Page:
Environmental science, narrowly defined, is the science of interaction between living creatures and the environment. In broader terms, it means the ability to live in harmony with nature, look after it (and therefore, after oneself and other people), avoid causing damage and try to rectify one’s own and others’ mistakes. The environment requires us to think on a large scale, and to remember that the Earth is our shared home. This means that everyone is accountable, not only to oneself and one's family, but also to those who will live in this home later, after us. How difficult it is to keep this in mind all the time!
Thankfully, there are people we can look to as an example. They inspire others with their actions and help them to believe that everyone can do something useful, something important. All these combined efforts will someday make our shared home a beautiful, clean, light, cosy and safe place.
These are the ideas that attracted participants to the MoscowEcoChallenge competition. In July–August, they filed their applications. In late August–mid-September, the projects the organisation committee selected took part in the “green” accelerator operations. Business representatives organised workshops and consultations to help the startups find partners, raise the social awareness of their ideas and transform them into competitive market products. The participants learned to present their projects and convey them to the target audience: ordinary users, large companies and government bodies.
Out of 100 applications, 15 projects were shortlisted for the accelerators and 12 of them made it to the finals. These startups will be supported by the Moscow Government and large companies in implementing their ideas and developing their products.
“The environment is an important sphere, people are interested in everything related to quality of life,” Anton Kulbachevsky, Head of the Moscow Department for Environmental Management and Protection, said at the closing ceremony of the first startup competition. “People have certain demands, and we have to meet them. Now we are shaping the eco-system services market and raising urban living standards, for example, the quality of water and the air.”
Mr Kulbachevsky said the city budget funded many services, but businesses were welcome to offer alternatives.
“These startups give us an optimistic outlook,” he said. “Moscow is and will remain an innovation centre, and many eco-projects and eco-technologies will find their niche in the city. The year 2017 has been declared the Year of Ecology, valuable ideas will be supported, and many of these projects will become an integral part of our life.”
Educate and entertain: combining business and pleasure
Many eco-startups that made it to the finals of the contest are based on the principle of Edutainment (or Educational Entertainment). Serious subjects and actions can be successfully transformed through play into “green” thinking and useful habits, both with adults and children.
The social volunteering project “Recourses Economy Centre” is actively involved in environmental education and in promoting the idea of a careful and responsible attitude to the environment. Volunteers organise lessons and lectures, games and quests, workshops, trainings and special tours. Since the project was launched five years ago (it officially opened in 2012), more than 13,000 people have attended its events.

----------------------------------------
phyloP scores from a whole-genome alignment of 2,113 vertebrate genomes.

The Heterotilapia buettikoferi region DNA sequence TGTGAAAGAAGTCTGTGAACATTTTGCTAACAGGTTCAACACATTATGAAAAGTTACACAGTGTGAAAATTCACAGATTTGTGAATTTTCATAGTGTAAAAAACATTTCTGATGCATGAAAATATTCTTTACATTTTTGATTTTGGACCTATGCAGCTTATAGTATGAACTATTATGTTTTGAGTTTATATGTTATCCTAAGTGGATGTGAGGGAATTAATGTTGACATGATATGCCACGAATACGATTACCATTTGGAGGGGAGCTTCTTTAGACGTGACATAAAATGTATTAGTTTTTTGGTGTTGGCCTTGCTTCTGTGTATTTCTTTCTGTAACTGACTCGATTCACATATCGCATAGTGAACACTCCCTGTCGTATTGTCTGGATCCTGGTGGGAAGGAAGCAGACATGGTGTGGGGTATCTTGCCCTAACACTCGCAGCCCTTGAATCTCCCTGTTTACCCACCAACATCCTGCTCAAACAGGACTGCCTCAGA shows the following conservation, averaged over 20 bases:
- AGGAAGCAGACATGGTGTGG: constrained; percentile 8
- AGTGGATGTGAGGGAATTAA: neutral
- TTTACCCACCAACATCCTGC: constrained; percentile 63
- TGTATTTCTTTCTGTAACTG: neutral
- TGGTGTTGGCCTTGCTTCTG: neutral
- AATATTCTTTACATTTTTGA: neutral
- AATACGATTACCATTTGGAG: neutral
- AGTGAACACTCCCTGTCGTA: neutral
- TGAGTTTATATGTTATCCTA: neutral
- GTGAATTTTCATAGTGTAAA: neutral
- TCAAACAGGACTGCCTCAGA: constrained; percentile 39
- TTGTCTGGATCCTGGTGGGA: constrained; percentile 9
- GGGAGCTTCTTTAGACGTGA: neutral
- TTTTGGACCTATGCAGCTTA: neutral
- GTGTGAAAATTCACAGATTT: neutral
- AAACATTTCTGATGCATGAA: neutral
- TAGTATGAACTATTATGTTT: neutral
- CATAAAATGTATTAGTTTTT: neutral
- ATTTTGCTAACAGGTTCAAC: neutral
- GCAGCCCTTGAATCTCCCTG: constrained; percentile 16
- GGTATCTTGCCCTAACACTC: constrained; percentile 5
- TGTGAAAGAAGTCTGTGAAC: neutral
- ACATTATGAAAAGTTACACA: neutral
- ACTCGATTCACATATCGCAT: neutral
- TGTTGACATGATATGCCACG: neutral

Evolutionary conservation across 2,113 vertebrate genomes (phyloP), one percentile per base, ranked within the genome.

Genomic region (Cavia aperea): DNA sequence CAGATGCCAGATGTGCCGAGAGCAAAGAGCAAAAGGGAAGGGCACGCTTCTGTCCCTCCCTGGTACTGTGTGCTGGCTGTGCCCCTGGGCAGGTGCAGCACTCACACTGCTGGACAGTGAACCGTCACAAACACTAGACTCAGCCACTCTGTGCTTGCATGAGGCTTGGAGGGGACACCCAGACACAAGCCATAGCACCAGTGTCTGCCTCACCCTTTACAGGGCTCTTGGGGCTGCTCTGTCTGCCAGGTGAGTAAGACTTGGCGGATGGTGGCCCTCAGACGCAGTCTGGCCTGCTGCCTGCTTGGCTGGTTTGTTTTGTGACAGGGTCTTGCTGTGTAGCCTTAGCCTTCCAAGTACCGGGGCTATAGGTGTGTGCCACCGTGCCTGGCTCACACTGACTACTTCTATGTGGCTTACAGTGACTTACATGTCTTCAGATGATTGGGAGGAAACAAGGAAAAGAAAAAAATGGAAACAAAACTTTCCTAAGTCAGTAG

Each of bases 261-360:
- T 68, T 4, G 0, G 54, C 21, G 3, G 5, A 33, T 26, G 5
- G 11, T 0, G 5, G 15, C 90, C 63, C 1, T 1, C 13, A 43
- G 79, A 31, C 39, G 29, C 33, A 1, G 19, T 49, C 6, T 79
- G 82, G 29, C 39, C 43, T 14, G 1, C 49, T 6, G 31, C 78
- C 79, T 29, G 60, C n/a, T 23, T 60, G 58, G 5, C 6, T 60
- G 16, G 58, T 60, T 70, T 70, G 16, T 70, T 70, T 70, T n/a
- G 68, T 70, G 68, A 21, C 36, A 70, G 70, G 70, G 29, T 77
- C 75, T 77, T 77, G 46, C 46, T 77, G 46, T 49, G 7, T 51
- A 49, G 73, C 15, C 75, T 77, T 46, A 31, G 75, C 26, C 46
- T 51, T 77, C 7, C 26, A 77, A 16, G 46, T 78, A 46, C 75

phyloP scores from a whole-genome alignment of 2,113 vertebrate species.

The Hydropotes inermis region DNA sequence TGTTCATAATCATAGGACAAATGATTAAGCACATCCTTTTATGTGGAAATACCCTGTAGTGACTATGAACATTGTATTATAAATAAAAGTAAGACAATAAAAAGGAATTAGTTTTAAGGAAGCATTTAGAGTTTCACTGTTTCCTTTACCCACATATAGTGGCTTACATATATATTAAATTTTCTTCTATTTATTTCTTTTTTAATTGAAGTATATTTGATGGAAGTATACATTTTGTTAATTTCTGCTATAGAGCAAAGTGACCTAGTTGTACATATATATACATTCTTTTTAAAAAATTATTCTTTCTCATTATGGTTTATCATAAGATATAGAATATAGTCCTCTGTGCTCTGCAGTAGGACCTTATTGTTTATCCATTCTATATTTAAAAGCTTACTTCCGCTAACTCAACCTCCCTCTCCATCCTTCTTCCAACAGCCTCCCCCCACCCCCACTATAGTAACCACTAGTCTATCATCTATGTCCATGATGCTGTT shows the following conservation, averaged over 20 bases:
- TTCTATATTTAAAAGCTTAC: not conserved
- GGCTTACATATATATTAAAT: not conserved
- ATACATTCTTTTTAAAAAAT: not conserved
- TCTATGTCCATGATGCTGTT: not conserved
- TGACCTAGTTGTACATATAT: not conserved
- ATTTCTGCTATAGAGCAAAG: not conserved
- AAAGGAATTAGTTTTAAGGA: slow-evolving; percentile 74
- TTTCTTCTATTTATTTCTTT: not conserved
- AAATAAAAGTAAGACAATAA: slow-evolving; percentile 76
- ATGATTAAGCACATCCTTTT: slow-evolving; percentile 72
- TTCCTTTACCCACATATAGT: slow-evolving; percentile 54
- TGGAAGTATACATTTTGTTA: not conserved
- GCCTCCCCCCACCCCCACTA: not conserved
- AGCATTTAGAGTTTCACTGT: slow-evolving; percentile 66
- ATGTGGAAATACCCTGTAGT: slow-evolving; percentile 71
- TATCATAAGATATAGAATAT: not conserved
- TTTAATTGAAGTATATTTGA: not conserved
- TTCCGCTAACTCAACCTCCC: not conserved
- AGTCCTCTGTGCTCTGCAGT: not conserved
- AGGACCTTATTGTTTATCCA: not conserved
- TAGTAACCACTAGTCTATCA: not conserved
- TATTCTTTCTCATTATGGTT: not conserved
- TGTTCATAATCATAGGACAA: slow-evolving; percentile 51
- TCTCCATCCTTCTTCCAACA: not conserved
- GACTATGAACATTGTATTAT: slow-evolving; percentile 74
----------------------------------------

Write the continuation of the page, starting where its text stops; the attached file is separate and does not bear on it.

The “Recourses Economy Centre” plans to use its participation in the contest to open a permanent venue in Moscow (and possibly, another one in Eastern Europe) to produce board games and print encyclopedias and also to pursue education projects within major companies’ corporate social responsibility programmes.
The “Clean Games” project has suggested a modern alternative to the traditional clean-up subbotniks (Saturdays): ecological quests. These are team contests in rubbish sorting: people relax, spend their time on a good cause (for themselves and the environment) and enjoy a positive experience. After its start in 2014 in St Petersburg, the programme has expanded to the Leningrad Region, Mordovia, Tver, Torzhok, Moscow, Krasnodar, Kazan, Vologda and Lake Baikal. About 40 “Clean Games” have been organised with at least 3,600 participants who have collected over 100 tonnes of rubbish.
The project is now mostly designed for the business community as an efficient tool for social corporate responsibility, PR and HR purposes, including team building. The development of “Clean Games” also encompasses integration into urban environmental and educational programmes.
The Kapusta (Cabbage) app, to be launched later this year, will be a federal guide to eco-venues, events and services. The project, based on the Moscow Environmental Map, has already covered 50 out of 85 Russian regions. Partner companies and users will fill the app with content. Kapusta is expected to grow from a personal aid into an encyclopedia of Russian tourism and healthy living.
Its main goal is to help people find interesting places and events, plan their leisure time and choose the best routes. The app will also make it possible for users to share their impressions and useful information via social networks. Accelerator training has helped the project team to find partners and work out ways of attracting money, including through advertising or extra services in compiling individual tours.
The EcoCup international festival presents “green” films (mostly documentaries) under the motto “Films That Change the Future.” Short and feature films about nature and people encourage viewers to think about environmental issues, search for solutions and implement them. Since 2010, the festival has been to at least 30 cities in three countries and gathered over 30,000 spectators. The festival now has more than 120 films in its collection.